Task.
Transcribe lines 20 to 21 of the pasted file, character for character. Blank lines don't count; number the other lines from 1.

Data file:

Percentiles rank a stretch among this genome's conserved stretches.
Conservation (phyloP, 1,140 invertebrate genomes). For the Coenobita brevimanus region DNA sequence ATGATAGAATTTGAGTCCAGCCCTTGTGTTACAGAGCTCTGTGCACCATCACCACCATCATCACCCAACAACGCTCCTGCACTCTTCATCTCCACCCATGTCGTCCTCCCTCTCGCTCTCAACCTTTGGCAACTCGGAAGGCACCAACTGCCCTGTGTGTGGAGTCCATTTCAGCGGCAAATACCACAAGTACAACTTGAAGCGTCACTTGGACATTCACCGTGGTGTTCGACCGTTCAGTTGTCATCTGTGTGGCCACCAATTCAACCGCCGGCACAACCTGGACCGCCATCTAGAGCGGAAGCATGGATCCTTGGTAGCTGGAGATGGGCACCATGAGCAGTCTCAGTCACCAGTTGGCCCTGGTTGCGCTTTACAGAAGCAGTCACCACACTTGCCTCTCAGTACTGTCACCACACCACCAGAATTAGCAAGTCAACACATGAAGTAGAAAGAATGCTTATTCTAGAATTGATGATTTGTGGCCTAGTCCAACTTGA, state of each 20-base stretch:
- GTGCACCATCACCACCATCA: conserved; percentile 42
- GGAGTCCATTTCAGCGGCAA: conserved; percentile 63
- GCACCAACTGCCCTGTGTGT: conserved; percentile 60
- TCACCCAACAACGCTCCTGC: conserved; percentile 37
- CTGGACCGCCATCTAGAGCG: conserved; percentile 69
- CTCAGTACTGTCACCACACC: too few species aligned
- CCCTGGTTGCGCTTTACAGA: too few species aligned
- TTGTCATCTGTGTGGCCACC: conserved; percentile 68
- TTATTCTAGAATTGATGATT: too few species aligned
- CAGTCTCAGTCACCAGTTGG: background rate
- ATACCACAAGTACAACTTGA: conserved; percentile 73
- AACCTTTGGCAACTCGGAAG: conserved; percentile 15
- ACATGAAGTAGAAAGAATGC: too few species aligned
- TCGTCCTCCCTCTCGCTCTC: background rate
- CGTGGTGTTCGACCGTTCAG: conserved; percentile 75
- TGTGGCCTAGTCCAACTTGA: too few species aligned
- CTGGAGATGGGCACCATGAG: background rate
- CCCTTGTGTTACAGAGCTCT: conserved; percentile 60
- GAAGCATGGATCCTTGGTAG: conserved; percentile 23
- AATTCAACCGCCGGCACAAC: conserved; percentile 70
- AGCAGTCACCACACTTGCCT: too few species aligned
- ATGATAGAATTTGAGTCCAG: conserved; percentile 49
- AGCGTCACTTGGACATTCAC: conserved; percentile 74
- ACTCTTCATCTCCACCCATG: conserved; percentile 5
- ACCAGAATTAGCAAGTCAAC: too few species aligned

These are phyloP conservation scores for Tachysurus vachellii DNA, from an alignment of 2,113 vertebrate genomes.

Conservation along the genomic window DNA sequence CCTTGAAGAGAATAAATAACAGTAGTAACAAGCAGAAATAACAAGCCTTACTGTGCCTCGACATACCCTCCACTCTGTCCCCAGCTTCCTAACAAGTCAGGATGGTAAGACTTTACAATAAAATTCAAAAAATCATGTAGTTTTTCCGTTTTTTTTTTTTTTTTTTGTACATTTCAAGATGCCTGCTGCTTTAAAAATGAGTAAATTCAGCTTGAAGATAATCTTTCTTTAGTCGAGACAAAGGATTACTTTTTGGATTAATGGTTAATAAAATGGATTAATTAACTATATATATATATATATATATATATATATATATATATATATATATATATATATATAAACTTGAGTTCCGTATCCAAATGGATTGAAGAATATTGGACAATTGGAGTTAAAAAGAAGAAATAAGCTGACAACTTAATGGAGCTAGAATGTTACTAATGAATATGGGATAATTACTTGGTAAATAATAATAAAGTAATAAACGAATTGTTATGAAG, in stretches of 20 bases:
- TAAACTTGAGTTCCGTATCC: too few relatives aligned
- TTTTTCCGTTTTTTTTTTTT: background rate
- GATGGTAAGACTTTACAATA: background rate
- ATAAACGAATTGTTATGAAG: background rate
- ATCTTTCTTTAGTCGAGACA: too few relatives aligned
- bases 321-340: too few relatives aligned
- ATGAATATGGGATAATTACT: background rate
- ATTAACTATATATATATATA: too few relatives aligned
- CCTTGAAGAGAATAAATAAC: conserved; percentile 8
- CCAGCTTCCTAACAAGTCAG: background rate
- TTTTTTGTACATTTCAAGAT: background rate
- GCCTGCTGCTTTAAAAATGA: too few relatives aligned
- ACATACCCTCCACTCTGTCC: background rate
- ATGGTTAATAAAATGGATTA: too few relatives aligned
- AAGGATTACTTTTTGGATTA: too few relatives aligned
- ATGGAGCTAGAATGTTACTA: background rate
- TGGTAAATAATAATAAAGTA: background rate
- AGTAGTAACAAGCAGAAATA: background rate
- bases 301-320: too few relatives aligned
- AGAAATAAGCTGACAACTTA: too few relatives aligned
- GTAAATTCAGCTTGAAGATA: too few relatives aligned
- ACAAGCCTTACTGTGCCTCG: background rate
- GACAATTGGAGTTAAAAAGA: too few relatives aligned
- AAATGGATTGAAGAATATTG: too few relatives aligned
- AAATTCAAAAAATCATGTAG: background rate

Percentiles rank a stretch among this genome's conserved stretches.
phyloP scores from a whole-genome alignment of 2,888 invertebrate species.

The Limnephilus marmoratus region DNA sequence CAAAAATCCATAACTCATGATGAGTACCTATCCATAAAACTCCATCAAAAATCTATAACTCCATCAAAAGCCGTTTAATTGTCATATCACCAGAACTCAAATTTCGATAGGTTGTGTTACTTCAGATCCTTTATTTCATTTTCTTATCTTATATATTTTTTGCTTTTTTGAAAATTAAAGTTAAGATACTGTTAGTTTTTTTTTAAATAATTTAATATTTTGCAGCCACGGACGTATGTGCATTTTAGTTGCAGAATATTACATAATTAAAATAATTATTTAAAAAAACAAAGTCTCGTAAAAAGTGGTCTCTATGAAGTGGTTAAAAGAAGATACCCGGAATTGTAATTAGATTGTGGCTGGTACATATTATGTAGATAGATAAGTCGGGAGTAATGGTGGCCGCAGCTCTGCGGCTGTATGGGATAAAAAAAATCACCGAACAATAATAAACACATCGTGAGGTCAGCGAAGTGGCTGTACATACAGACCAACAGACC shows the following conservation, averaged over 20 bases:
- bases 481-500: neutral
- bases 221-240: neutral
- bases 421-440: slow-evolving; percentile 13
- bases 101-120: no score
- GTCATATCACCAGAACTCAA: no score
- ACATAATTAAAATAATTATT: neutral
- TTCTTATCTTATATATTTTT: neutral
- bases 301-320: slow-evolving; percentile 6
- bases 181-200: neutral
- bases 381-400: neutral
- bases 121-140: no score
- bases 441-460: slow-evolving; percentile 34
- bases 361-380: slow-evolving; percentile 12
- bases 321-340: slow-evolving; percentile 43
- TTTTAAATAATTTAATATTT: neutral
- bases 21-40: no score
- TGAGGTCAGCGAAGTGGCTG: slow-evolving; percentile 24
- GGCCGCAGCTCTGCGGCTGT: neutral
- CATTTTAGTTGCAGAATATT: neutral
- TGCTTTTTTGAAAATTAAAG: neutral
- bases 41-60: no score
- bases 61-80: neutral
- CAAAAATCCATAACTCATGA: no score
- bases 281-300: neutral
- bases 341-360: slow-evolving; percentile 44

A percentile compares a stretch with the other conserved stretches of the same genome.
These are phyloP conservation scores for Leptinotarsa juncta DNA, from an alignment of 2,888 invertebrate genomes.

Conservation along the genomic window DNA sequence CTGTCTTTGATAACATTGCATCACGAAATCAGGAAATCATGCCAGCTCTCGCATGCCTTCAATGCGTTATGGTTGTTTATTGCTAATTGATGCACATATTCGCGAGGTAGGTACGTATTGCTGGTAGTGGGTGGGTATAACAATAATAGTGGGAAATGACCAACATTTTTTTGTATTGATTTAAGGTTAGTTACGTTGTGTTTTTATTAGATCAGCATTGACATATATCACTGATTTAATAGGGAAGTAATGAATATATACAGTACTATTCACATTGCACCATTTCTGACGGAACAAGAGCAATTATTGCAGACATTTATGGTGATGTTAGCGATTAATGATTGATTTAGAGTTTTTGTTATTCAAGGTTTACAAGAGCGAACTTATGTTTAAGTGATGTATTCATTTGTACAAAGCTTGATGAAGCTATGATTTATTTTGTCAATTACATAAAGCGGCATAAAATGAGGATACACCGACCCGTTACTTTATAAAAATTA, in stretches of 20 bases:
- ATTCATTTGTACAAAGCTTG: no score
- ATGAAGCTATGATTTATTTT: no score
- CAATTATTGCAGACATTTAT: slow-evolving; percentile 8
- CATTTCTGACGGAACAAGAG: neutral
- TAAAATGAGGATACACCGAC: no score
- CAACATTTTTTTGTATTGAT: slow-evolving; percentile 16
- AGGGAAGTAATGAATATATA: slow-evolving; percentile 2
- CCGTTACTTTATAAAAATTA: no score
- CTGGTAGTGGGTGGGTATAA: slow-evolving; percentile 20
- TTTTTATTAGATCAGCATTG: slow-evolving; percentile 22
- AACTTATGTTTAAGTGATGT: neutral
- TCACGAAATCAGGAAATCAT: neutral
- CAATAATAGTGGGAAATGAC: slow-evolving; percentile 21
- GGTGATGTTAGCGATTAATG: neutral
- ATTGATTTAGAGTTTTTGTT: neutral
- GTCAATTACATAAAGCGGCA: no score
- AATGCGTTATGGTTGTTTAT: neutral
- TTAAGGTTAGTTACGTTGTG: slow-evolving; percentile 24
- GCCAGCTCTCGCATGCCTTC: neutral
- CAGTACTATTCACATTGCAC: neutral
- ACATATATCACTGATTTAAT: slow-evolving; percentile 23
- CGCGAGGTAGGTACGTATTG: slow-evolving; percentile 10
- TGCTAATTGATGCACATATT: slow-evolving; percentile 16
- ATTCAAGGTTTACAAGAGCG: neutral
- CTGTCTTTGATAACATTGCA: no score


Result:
- CCCTTGTGTTACAGAGCTCT: conserved; percentile 60
- GAAGCATGGATCCTTGGTAG: conserved; percentile 23